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It would serve all of us to practice these three traits.

Mark Cuban. Billionaire entrepreneur, owner of the Dallas Mavericks, and one of the sharks on Shark Tank.

He’s also a boss who has employees. Lots of them. And like all bosses, they look for good employees who’ll stick around. In Cuban’s case, “The people that tend work for me a long time, not only are smart, not only are driven, not only are learners,” he said.

So far, so good, but really no surprise there. I mean, what boss doesn’t want smart and driven people with a growth mindset? But here’s the kicker.

The greatest value an employee brings

As leaders, we often experience stress, and so much of it is caused by our work environment, particularly the people who work for us. When employees are stressed, it can have a negative impact on productivity, performance, and well-being, not just for the employees but also for the leaders.

Cuban clearly understands this, which brings me to what he values the most in his employees. A few years back, he said:

The greatest value you can offer a boss is to reduce their stress.

He added:

The people who tend to think that they are invaluable are typically the ones who create the most stress by creating firestorms and creating drama and making things more difficult for me. If you are stress reducer, you’re going to do well. If you’re a drama creator, you’re not going to do well.

3 habits of stress-reducers

I’ve been in the middle of soul-sucking drama and toxic firestorms before. It sabotaged the workplace and caused people to quit. So, if you’re going to be looking for the type of employees to build your culture around–the kind of valued team members who will reduce your own stress as you build the business and change the world, here are three undeniable traits to look for:

1. They take care of their mental health and well-being

Mental health is a vast topic with many aspects to consider. However, leaders should focus on employees who prioritize their self-care for workplace application. These individuals structure their schedules to prioritize their well-being while maintaining high-performance levels.

One of the mental health habits of high performers is that of taking short, frequent breaks. A study published in the International Journal of Behavioral Nutrition and Physical Activity in 2016 found that taking five-minute walking breaks every hour can boost energy levels, improve focus, and enhance mood throughout the day. These breaks, also known as “microbursts of activity,” were more effective than a 30-minute walking break. Short walking breaks can also increase motivation and concentration while enhancing creativity, according to researchers at Stanford University.

Another stress-reducing habit of workers who value self-care is to go on a walk outdoors with a colleague. Several studies have revealed that individuals who took a brief walk outdoors in nature returned with a feeling of increased happiness and restfulness compared to those who walked indoors. Additionally, people underestimate the extent to which they would feel happier when they were outside.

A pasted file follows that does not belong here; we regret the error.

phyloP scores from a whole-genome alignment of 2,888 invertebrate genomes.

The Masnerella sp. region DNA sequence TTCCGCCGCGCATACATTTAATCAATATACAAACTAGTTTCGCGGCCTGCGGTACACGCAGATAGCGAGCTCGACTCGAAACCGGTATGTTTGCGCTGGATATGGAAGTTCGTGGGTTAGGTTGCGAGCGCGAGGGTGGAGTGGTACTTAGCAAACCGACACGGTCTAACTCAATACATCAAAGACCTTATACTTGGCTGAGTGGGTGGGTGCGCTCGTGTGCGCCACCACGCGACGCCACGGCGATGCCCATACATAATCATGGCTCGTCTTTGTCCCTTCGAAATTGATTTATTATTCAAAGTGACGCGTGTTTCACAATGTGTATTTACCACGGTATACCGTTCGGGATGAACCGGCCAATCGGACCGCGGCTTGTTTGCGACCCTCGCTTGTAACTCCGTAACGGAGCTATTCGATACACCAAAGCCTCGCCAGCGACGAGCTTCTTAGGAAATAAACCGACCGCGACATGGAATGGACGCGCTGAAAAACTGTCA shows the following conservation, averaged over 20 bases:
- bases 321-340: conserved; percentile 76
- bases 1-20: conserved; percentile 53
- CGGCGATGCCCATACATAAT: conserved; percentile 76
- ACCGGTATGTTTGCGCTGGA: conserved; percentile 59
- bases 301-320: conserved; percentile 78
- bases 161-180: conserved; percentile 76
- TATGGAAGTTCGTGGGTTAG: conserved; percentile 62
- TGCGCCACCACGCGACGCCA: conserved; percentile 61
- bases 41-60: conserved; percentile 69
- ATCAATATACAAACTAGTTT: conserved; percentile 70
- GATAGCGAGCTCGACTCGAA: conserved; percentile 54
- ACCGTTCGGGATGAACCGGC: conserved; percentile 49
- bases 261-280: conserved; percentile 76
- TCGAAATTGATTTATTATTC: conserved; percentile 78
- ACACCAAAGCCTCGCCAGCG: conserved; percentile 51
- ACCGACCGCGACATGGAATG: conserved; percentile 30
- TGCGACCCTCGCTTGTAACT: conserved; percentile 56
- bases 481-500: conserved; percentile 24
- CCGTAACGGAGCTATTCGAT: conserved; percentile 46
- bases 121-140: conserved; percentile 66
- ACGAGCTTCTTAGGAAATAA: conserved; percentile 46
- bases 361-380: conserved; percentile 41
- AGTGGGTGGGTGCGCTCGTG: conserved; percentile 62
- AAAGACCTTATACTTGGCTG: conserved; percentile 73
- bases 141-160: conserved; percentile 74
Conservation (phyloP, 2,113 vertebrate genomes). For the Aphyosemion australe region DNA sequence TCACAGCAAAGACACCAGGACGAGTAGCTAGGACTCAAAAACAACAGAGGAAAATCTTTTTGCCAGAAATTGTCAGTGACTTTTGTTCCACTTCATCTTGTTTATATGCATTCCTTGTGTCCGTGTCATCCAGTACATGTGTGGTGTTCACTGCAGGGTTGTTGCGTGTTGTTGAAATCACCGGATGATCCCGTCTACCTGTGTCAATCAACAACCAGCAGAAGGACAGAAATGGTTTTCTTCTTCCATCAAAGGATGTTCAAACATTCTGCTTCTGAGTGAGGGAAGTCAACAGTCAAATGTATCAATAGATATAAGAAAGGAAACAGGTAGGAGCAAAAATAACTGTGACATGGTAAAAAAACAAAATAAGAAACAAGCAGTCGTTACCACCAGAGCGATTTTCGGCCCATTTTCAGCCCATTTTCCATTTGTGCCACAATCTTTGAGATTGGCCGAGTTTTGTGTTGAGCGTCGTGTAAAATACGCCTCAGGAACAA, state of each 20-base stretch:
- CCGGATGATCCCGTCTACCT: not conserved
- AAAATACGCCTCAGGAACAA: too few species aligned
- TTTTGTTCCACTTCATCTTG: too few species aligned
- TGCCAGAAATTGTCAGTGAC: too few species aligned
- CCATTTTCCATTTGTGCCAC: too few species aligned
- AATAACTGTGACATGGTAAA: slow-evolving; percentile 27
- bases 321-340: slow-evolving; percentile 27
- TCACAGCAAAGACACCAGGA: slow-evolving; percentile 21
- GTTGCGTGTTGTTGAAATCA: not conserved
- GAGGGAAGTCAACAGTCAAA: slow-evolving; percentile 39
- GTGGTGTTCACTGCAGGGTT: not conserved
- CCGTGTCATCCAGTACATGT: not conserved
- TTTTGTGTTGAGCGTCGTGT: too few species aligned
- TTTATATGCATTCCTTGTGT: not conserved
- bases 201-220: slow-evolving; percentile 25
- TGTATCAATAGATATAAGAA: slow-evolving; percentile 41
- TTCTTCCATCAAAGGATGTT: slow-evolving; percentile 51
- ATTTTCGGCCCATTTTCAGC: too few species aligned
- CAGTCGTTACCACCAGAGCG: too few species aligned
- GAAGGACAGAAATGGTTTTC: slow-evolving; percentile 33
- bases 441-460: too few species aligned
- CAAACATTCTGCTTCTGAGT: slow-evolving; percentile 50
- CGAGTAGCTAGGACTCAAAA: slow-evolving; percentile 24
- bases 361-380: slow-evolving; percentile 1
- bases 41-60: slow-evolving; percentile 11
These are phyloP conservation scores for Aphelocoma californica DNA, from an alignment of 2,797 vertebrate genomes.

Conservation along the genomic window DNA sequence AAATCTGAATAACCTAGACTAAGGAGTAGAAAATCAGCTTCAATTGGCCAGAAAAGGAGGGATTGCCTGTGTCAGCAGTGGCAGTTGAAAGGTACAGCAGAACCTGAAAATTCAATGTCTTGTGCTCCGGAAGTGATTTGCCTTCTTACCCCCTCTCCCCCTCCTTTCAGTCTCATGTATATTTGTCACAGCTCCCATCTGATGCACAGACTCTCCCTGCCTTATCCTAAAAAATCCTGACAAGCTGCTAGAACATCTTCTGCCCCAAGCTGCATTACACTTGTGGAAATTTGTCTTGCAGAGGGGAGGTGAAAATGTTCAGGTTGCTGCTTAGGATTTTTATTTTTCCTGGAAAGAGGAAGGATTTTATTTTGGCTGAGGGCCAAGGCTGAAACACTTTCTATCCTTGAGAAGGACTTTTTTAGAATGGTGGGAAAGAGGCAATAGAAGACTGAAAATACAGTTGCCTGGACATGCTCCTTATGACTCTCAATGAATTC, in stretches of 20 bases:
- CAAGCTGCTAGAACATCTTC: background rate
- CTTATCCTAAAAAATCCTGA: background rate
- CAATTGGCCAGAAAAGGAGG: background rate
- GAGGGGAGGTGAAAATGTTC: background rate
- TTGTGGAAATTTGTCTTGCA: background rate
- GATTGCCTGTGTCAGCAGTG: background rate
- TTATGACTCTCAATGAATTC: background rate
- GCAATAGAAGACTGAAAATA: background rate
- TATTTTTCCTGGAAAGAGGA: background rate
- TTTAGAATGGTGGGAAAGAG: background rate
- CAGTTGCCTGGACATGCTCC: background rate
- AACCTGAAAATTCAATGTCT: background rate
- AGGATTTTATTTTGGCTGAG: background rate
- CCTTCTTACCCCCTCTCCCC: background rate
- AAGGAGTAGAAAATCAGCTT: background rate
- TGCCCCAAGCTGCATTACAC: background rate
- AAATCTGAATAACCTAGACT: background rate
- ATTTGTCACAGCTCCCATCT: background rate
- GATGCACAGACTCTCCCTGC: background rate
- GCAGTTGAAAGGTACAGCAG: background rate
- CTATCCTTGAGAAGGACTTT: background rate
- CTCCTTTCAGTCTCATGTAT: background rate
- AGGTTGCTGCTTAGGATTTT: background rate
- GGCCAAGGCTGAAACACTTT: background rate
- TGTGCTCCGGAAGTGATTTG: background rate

2. They run away from workplace drama

Cuban alluded to certain people who “tend to think that they are invaluable,” but in reality, they create the drama that makes things more difficult for him.

We’ve all encountered workplace drama. It comes in many forms–malicious gossip, colleagues resistant to change, persistent arguing and bickering, and disgruntled workers disrupting the peace, to name a few.

Getting caught in the whirlwind of workplace drama will overload your attention and take your focus away from what is most important–your work! Time lost to workplace drama could be costing your business a lot of money.

Drama creates “mentally wasteful thought processes or unproductive behavior,” wrote drama researcher Cy Wakeman in her book No Ego: How Leaders Can Cut the Cost of Workplace Drama, End Entitlement, and Drive Big Results.

Over time, workplace drama can affect morale, destroy the culture, and lead to turnover and lost revenue. When workers are entangled in workplace drama spending too much time managing conflict or fighting political battles, they are less productive, less dedicated to planning and implementing business strategies, and have less energy for good customer service.

3. They practice emotional intelligence

Over the years, leadership experts have assessed the top skills required for success on the job. For the most part, there is consensus that your emotional intelligence does matter, even more than your IQ.

Emotional intelligence is not only an important predictor of job success, but also a strongly desirable skill as people get promoted into the management ranks.

One of the key tenets of EQ that employees should display? People with high EQ have resilient minds and recover from problems that go south quickly. They don’t allow themselves to feel guilty about things that have nothing to do with them. They know they are not responsible for the actions and drama of others, and they never beat themselves up for something someone else did.

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